Well, I wasn't nervous until I went to the "meet the teacher" day on Tuesday. I was greeted warmly by the teachers and everyone was very excited to see Joaquin. The teachers (all 3 of them) said they have been looking forward to Joaquin attending the preschool. I picked up the preschool newsletter and the calendar of activities planned and made sure that Joaquin would be on the roster and we happily went home. I eagerly sat down to read through all the paperwork, so thrilled for Joaquin, and then it hit me. I read that one of the first activities next week is to bring in a photograph of your family to share with the class. Oh my gosh. How is Joaquin going to share with the class? He can't talk. It hit me. I mean sure, he can identify each of us in the photograph with prompting and I'm sure he will smile and point at his family members but that's about it. Typical three year olds talk. Some talk A LOT. But I'm certain every child in that room will be able to talk about their family. Joaquin won't. I get teary eyed just thinking about it.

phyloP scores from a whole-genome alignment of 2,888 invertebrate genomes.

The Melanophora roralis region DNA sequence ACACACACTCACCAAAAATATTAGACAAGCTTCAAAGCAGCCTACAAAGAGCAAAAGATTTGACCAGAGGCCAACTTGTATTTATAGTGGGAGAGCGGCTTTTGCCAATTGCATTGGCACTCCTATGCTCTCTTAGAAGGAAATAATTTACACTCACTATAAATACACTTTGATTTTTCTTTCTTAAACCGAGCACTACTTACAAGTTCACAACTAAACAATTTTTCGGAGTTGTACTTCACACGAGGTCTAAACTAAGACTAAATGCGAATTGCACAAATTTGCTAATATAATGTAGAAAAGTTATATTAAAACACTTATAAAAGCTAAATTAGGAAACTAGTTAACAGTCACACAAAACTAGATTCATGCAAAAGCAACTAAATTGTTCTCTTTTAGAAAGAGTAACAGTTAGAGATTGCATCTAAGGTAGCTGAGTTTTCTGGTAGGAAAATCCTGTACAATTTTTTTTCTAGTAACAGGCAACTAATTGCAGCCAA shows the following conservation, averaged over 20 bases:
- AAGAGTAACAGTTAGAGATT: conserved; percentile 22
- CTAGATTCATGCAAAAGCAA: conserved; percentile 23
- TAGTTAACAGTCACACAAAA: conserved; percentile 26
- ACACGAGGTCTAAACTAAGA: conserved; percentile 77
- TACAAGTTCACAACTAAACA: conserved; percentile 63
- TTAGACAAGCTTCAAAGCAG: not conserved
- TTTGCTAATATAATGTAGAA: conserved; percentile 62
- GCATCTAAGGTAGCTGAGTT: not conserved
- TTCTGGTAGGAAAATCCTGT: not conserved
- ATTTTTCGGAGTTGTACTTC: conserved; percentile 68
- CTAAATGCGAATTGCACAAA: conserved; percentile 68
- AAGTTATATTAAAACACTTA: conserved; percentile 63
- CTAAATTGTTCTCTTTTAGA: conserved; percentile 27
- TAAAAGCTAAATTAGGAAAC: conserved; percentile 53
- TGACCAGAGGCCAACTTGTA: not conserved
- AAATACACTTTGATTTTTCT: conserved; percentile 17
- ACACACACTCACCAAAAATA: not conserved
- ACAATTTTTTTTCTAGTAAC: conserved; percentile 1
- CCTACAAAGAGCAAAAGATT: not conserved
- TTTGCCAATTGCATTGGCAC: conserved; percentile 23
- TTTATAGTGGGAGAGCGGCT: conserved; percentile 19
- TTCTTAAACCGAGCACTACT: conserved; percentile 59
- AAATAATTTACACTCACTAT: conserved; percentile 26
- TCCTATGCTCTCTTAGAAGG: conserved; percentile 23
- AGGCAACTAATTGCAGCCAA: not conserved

I know I'm doing the right thing. I know Joaquin will learn best from his typical peers and he will learn best to TALK from his typical talkative peers. But it's still hard and it hits you.
Deep breaths as we cross this bridge into new territory. Typical peers. Peers where the difference in abilities will be VERY evident. Painful at times. But it's the best for Joaquin because this is REAL life. Not the safety bubble that special ed provides. Special Ed has a place and a time but I see now how easy it would be to crawl back to the safety net of it. BRAVE. Must be brave. Joaquin deserves this opportunity and I'm certain he will handle it WAY better than I will. Deep breaths.